Few of the deeds of the Noldor thereafter surpassed that desperate crossing in hardihood or woe. There Elenwë the wife of Turgon was lost, and many others perished also; and it was with a lessened host that Fingolfin set foot at last on the Outer Lands. Small love for Fëanor or his sons had those that marched at last behind him.

—"Of the Flight of The Noldor" (The Silmarillion)

Maedhros may also have foreseen that when news of the Kinslaying at Alqualondë reached the Sindar, his relationship with them would be incredibly strained, if not destroyed outright.

Thingol was long silent ere he spoke. "Go now!" he said "For my heart is hot within me. Later you may return if you will; for I will not shut my doors against [The House of Finarfin], my kindred, that were ensnared in an evil that [they] did not aid. With Fingolfin and his people also I will keep friendship.

—"Of the Noldor in Beleriand" (The Silmarillion)

So this is the way things were as Maedhros stood by his father's pyre:

  • He had sworn an oath before Ilúvatar to recover the Silmarils from Morgoth
  • Fëanor's dying wish had been that his sons would stick to that oath
  • The greater part of the Noldor had been abandoned by the House of Fëanor, and had been led by Fingolfin through icy death to Middle-earth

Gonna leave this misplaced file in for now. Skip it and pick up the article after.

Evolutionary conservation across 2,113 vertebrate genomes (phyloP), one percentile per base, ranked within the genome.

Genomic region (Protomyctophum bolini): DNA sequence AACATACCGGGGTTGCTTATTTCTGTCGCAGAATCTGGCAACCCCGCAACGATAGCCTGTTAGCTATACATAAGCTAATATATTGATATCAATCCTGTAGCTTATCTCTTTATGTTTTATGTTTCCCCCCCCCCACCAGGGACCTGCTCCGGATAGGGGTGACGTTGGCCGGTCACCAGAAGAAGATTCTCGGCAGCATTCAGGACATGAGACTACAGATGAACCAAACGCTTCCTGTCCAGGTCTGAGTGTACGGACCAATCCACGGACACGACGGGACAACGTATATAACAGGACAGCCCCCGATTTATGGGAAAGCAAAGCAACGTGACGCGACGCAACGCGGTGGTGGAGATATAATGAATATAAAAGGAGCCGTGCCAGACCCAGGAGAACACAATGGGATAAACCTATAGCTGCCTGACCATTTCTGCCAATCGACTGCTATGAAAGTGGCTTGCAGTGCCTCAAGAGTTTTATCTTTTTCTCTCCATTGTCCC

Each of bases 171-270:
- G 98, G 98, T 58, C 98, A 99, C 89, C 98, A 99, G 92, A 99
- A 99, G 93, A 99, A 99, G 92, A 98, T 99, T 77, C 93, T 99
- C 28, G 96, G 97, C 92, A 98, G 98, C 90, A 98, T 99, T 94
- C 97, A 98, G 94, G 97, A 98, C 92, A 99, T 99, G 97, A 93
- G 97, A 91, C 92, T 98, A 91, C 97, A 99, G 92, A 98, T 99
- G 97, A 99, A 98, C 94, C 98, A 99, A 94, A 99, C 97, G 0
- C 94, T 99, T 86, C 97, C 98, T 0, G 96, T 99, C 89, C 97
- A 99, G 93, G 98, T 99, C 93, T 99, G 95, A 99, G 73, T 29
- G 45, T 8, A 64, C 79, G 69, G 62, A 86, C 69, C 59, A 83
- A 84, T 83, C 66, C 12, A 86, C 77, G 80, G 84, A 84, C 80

• Fëanor and his sons had led their people in murdering the relatives of the Sindar, and word of that was sure to reach the Sindar before long.

Shortly after Maedhros declined the Crown to Fingolfin, the Noldor made contact with King Thingol of Doriath, who also claimed the title Lord of Beleriand. Thingol gave the Noldor "permission" to live in a number of areas throughout Beleriand — something which annoyed most of Fëanor's sons since they had ended a massive Orcish attack that would have seized control of those lands anyway.

However we get a very different and rather telling response from Maedhros, almost directly after he had passed on his own opportunity to become King of the Noldor.

Maedhros laughed, saying: 'A king is he who can hold his own, or else his title is in vain. Thingol does but grant us lands where his power does not run.'